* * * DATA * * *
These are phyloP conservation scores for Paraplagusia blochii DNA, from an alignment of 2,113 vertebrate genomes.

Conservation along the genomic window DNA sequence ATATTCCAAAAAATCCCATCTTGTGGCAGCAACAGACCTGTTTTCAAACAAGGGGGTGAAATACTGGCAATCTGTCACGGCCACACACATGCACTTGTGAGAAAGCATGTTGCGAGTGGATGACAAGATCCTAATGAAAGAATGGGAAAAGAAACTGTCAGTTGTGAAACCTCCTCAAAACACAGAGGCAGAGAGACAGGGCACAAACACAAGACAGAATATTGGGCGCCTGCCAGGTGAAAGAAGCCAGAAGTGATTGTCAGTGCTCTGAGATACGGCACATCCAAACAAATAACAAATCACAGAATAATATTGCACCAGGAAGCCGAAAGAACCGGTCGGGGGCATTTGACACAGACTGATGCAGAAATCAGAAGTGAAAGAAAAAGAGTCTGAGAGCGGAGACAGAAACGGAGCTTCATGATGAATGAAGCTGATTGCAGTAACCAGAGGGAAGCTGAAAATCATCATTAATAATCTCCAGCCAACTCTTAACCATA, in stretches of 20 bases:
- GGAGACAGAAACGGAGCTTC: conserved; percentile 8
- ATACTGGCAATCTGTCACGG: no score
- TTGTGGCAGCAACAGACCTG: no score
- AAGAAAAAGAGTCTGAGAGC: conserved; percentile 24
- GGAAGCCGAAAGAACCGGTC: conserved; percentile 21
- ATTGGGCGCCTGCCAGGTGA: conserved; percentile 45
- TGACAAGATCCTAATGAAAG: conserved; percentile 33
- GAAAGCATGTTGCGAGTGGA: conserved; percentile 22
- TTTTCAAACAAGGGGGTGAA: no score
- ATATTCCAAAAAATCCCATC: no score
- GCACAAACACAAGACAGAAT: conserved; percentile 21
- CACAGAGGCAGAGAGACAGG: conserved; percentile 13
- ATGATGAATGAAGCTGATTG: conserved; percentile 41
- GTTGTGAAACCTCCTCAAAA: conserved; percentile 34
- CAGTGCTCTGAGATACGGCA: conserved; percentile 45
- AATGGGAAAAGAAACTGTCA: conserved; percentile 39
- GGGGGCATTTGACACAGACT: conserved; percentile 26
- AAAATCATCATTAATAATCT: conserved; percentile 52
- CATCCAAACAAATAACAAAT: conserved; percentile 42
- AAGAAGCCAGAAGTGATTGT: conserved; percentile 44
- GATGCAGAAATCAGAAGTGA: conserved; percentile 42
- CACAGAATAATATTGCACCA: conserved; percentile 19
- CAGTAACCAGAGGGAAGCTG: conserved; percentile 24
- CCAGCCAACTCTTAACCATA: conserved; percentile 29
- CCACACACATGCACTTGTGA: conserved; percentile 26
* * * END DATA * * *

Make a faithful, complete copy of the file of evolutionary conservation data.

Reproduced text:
These are phyloP conservation scores for Paraplagusia blochii DNA, from an alignment of 2,113 vertebrate genomes.

Conservation along the genomic window DNA sequence ATATTCCAAAAAATCCCATCTTGTGGCAGCAACAGACCTGTTTTCAAACAAGGGGGTGAAATACTGGCAATCTGTCACGGCCACACACATGCACTTGTGAGAAAGCATGTTGCGAGTGGATGACAAGATCCTAATGAAAGAATGGGAAAAGAAACTGTCAGTTGTGAAACCTCCTCAAAACACAGAGGCAGAGAGACAGGGCACAAACACAAGACAGAATATTGGGCGCCTGCCAGGTGAAAGAAGCCAGAAGTGATTGTCAGTGCTCTGAGATACGGCACATCCAAACAAATAACAAATCACAGAATAATATTGCACCAGGAAGCCGAAAGAACCGGTCGGGGGCATTTGACACAGACTGATGCAGAAATCAGAAGTGAAAGAAAAAGAGTCTGAGAGCGGAGACAGAAACGGAGCTTCATGATGAATGAAGCTGATTGCAGTAACCAGAGGGAAGCTGAAAATCATCATTAATAATCTCCAGCCAACTCTTAACCATA, in stretches of 20 bases:
- GGAGACAGAAACGGAGCTTC: conserved; percentile 8
- ATACTGGCAATCTGTCACGG: no score
- TTGTGGCAGCAACAGACCTG: no score
- AAGAAAAAGAGTCTGAGAGC: conserved; percentile 24
- GGAAGCCGAAAGAACCGGTC: conserved; percentile 21
- ATTGGGCGCCTGCCAGGTGA: conserved; percentile 45
- TGACAAGATCCTAATGAAAG: conserved; percentile 33
- GAAAGCATGTTGCGAGTGGA: conserved; percentile 22
- TTTTCAAACAAGGGGGTGAA: no score
- ATATTCCAAAAAATCCCATC: no score
- GCACAAACACAAGACAGAAT: conserved; percentile 21
- CACAGAGGCAGAGAGACAGG: conserved; percentile 13
- ATGATGAATGAAGCTGATTG: conserved; percentile 41
- GTTGTGAAACCTCCTCAAAA: conserved; percentile 34
- CAGTGCTCTGAGATACGGCA: conserved; percentile 45
- AATGGGAAAAGAAACTGTCA: conserved; percentile 39
- GGGGGCATTTGACACAGACT: conserved; percentile 26
- AAAATCATCATTAATAATCT: conserved; percentile 52
- CATCCAAACAAATAACAAAT: conserved; percentile 42
- AAGAAGCCAGAAGTGATTGT: conserved; percentile 44
- GATGCAGAAATCAGAAGTGA: conserved; percentile 42
- CACAGAATAATATTGCACCA: conserved; percentile 19
- CAGTAACCAGAGGGAAGCTG: conserved; percentile 24
- CCAGCCAACTCTTAACCATA: conserved; percentile 29
- CCACACACATGCACTTGTGA: conserved; percentile 26